Sonderbooks Stand-out

Sonderbooks Book Review of

14 Cows for America

by Carmen Agra Deedy

in collaboration with Wilson Kimeli Naiyomah

illustrated by Thomas Gonzalez


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14 Cows for America

by Carmen Agra Deedy
in collaboration with Wilson Kimeli Naiyomah
illustrated by Thomas Gonzalez

Review Posted March 14, 2010.
Peachtree, Atlanta, 2009. 40 pages.
Starred Review
Sonderbooks Stand-out 2009: #3 Children's Nonfiction

14 Cows for America is a gorgeous nonfiction picture book, telling a touching and beautiful story. I've read many books about September 11, but this one is completely different from any other.

The book takes us to a remote village of the Maasai in Kenya. One of their own, Kimeli (the collaborator on this book), has come home from his doctoral studies in America. The people ask him if he has any stories to tell, and he tells the story of the Twin Towers falling.

After telling the story, "Kimeli waits. He knows his people. They are fierce when provoked, but easily moved to kindness when they hear of suffering or injustice."

To the Maasai, the cow is life. So Kimeli offers the people of America his only cow. Others in the tribe respond the same way. A diplomat from the United States Embassy in Nairobi comes for a day of sacred ceremony, as the Maasai give 14 cows to the people of America.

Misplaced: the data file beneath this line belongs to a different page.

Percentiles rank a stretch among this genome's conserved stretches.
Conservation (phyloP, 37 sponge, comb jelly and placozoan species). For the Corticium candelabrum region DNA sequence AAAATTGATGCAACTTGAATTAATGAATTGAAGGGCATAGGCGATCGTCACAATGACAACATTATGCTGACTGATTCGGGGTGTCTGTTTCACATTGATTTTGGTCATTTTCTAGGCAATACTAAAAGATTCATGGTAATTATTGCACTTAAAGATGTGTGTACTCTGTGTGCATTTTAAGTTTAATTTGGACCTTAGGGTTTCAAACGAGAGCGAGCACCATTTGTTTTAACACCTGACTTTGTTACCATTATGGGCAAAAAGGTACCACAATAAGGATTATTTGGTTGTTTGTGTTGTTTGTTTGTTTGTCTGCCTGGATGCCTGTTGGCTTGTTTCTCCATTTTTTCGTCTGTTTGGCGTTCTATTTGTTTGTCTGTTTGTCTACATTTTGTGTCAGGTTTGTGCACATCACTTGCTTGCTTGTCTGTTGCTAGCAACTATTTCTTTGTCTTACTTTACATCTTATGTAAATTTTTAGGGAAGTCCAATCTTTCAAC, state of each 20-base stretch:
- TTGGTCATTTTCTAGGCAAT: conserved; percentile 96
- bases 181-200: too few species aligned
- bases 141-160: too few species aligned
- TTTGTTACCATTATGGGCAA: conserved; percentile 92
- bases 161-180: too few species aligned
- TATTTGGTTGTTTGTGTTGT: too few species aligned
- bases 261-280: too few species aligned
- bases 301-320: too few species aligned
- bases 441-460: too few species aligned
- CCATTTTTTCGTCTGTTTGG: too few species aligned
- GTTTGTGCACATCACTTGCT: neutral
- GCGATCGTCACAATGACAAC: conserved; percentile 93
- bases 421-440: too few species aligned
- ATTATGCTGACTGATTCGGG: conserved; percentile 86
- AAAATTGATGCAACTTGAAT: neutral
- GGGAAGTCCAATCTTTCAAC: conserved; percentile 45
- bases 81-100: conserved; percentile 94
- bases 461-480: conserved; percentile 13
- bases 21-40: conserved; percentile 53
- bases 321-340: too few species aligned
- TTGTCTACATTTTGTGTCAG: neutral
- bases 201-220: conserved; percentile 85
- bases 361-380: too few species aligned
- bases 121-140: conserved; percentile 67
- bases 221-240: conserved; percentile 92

Because there is no nation so powerful it cannot be wounded, nor a people so small they cannot offer mighty comfort.

The story is told beautifully, with simple language. My summary doesn't convey the charm and grandeur of the book, with its gorgeous paintings. This story can be read to very young children, but also enjoyed by adults. A double-page spread at the back has Kimeli Naiyomah explaining the background of this true story in more detail. I especially like his final paragraph:

These sacred, healing cows can never be slaughtered. They remain in our care in Kenya under the guidance of the revered elder Mzee Ole-Yiampoi. The original fourteen have calved and the herd now numbers over thirty-five. They continue to be a symbol of hope from the Maasai to their brothers and sisters in America. The Maasai wish is that every time Americans hear this simple story of fourteen cows, they will find a measure of comfort and peace.